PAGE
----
The Barefoot Revolution: From Kanye West to Ancient Rome

Introduction: Embracing Barefoot Chic

In the scorching heat of a Roman summer, the artist formerly known as Kanye West strolls barefoot, rebellious and perhaps envisioning the beach beneath the eternal cobblestones with his new wife, the architect Bianca Censori. Despite her Italian-sounding name, Bianca hails from Australia. The couple indulges in gelato in Florence, their bare feet merging with the 35-degree streets and the 79% humidity courtesy of the Arno River. Returning to Rome just two weeks ago, Kanye graced the stage at the Circus Maximus, head covered, feet bare, unabashedly defiant. Meanwhile, Bianca faces a potential fine of up to €10,000 for the ‘indecent’ nature of her attire. Are feet becoming the new breasts, shunned and frowned upon?

The Disdain for Feet: A Cultural Phenomenon

Feet, with their calluses, bunions, corns, ingrown nails, blisters, fungal infections, and rough patches, are not a sight for sore eyes. It’s understandable why many recoil at the thought of beholding them, let alone smelling them, unless there’s a fetish involved. According to the Illustrious Official College of Podiatrists of the Valencian Community (ICOPCV), seven out of ten Spaniards struggle to walk gracefully, a statistic that has become canonical. Even Queen Letizia suffers from metatarsalgia, a painful inflammation of the interdigital nerve, typically between the third and fourth toes. There’s an anecdote about Mariano Rajoy catching her with her heels in hand, fed up.

As someone with high arches, I can attest to the challenges. A foot with more arch than a Roman bridge led to my Achilles tendon rupture during the 2012 London Olympics. I also have more separation than necessary between my big and index toes, a result of my insistence on wearing flip-flops Brazilian surfer style. Now, I detest flip-flops. Poor footwear choices have consequences. It’s better to go barefoot and turn a blind eye.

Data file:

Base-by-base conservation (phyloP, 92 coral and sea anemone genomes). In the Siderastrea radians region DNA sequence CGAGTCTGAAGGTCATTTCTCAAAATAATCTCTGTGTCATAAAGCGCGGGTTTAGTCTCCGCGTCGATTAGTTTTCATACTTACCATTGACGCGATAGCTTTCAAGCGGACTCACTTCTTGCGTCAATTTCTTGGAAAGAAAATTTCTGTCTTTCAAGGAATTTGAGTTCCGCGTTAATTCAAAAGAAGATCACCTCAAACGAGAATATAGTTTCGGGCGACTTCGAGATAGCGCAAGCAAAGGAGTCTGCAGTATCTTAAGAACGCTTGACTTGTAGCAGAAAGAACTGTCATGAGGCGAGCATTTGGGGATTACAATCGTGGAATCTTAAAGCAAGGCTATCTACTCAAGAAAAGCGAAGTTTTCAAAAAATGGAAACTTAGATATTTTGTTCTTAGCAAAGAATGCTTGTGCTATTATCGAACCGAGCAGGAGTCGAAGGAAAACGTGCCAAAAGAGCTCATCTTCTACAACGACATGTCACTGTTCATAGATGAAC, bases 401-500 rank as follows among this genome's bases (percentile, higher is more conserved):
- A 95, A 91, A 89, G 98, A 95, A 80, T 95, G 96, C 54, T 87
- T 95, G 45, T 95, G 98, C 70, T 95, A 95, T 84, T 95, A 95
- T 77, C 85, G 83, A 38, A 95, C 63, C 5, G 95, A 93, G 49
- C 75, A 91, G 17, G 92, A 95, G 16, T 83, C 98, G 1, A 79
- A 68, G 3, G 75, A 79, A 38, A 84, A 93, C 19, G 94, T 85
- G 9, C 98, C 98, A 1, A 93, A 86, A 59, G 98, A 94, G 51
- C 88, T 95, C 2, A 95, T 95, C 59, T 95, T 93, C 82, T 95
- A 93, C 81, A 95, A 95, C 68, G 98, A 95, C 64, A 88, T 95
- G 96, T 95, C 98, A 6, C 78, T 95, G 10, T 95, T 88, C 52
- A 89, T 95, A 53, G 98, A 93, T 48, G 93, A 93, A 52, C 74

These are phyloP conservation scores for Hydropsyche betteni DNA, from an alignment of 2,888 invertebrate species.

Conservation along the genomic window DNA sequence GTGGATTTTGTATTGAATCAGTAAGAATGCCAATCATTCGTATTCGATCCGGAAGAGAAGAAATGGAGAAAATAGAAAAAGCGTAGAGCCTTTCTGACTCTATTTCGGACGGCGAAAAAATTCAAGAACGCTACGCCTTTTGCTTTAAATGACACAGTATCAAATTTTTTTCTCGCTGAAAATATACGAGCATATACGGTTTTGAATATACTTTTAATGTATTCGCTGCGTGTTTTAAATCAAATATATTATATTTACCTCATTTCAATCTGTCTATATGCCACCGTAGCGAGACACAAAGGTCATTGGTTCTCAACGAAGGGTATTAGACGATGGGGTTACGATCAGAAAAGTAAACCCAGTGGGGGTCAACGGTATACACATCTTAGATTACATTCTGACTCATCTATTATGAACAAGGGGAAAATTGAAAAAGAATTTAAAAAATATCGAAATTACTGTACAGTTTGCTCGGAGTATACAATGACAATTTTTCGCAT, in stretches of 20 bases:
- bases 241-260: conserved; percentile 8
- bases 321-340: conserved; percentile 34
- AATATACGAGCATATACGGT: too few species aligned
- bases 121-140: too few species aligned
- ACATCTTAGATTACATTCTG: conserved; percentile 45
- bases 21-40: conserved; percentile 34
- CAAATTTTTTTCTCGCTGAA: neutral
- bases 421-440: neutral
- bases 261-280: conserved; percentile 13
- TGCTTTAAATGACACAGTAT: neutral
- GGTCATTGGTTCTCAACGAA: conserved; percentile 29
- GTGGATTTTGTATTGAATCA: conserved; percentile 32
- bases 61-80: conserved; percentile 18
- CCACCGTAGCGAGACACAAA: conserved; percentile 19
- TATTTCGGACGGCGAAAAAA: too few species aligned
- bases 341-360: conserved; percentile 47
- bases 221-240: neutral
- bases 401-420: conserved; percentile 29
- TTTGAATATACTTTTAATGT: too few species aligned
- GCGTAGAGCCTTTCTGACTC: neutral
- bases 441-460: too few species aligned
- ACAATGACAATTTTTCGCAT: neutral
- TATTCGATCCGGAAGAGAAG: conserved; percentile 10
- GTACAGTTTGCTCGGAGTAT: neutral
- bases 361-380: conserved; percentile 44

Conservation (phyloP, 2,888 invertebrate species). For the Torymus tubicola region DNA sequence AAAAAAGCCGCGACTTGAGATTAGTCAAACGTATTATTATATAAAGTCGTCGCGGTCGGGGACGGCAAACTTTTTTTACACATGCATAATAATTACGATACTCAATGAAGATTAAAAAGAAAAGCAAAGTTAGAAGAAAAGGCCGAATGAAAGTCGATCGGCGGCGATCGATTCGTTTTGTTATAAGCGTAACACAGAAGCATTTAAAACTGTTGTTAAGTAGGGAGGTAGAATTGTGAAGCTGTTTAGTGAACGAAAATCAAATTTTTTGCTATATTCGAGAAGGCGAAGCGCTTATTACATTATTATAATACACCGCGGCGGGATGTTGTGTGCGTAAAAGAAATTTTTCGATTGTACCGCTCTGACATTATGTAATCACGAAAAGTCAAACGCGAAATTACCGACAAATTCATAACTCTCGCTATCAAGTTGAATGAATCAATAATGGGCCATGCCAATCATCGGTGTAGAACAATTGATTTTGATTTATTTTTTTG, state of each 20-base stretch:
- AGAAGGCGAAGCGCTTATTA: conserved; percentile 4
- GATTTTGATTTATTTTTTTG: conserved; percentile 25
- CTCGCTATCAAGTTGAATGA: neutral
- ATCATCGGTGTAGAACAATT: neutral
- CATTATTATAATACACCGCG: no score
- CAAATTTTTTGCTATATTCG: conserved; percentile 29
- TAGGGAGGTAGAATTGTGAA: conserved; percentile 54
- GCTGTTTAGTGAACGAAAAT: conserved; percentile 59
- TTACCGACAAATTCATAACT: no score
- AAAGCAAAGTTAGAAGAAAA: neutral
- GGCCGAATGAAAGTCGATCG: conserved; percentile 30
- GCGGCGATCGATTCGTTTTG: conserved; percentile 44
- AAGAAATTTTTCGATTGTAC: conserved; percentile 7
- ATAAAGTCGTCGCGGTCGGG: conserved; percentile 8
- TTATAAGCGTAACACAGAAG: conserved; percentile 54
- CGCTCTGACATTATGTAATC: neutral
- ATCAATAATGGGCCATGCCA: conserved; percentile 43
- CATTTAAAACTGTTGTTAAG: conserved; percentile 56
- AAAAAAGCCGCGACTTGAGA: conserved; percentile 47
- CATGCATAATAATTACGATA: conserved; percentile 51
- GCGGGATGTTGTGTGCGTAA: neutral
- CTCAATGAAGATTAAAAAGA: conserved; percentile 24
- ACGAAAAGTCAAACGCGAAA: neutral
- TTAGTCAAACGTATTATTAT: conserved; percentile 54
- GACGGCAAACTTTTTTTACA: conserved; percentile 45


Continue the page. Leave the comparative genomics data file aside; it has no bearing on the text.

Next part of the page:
The Liberation of Feet: A Summer Prerogative

Liberating feet from the shoe tyranny that dominates most of the year is a summer prerogative. Peeking out from the edge of a lounge chair, treading the line between greatness and the sea, the recurring postcard sent from the edge of social media networks announcing the start of vacations (“Here, suffering,” some still quip) reads like a cross-sectional declaration of principles, inter-class, inter-gender. One of those few gestures, between defiant and pleasurable, that equalizes us. In Neil Simon’s “Barefoot in the Park,” it serves as a metaphor for recklessness, irresponsible and Dionysian behavior. Changing the original snow in the New York playwright and screenwriter’s work (as in the famous 1967 film adaptation with Jane Fonda and Robert Redford) to hot sand or lava asphalt won’t alter its essence. But what does judgment matter when the experience is so comforting? And powerful. Yes, going barefoot is empowering. Kanye’s act could be seen as a display of power: Adidas may have pocketed nearly €500 million last May after clearing out the remaining stock of Yeezy sneakers following the lucrative collaboration deal with the rapper earlier in the year (a fallout from his racist and antisemitic outbursts), but he, the man who revolutionized the athletic footwear market, doesn’t even need to wear shoes. “I wouldn’t be surprised if it’s a strategy, and the next time we see him, he’ll be wearing a new design of his own,” conceded his former press officer, Jason Lee, regarding the controversial artist’s bare feet, who, by the way, is known to have visited a factory in Prato, in the Tuscan textile belt, during his Italian escapade.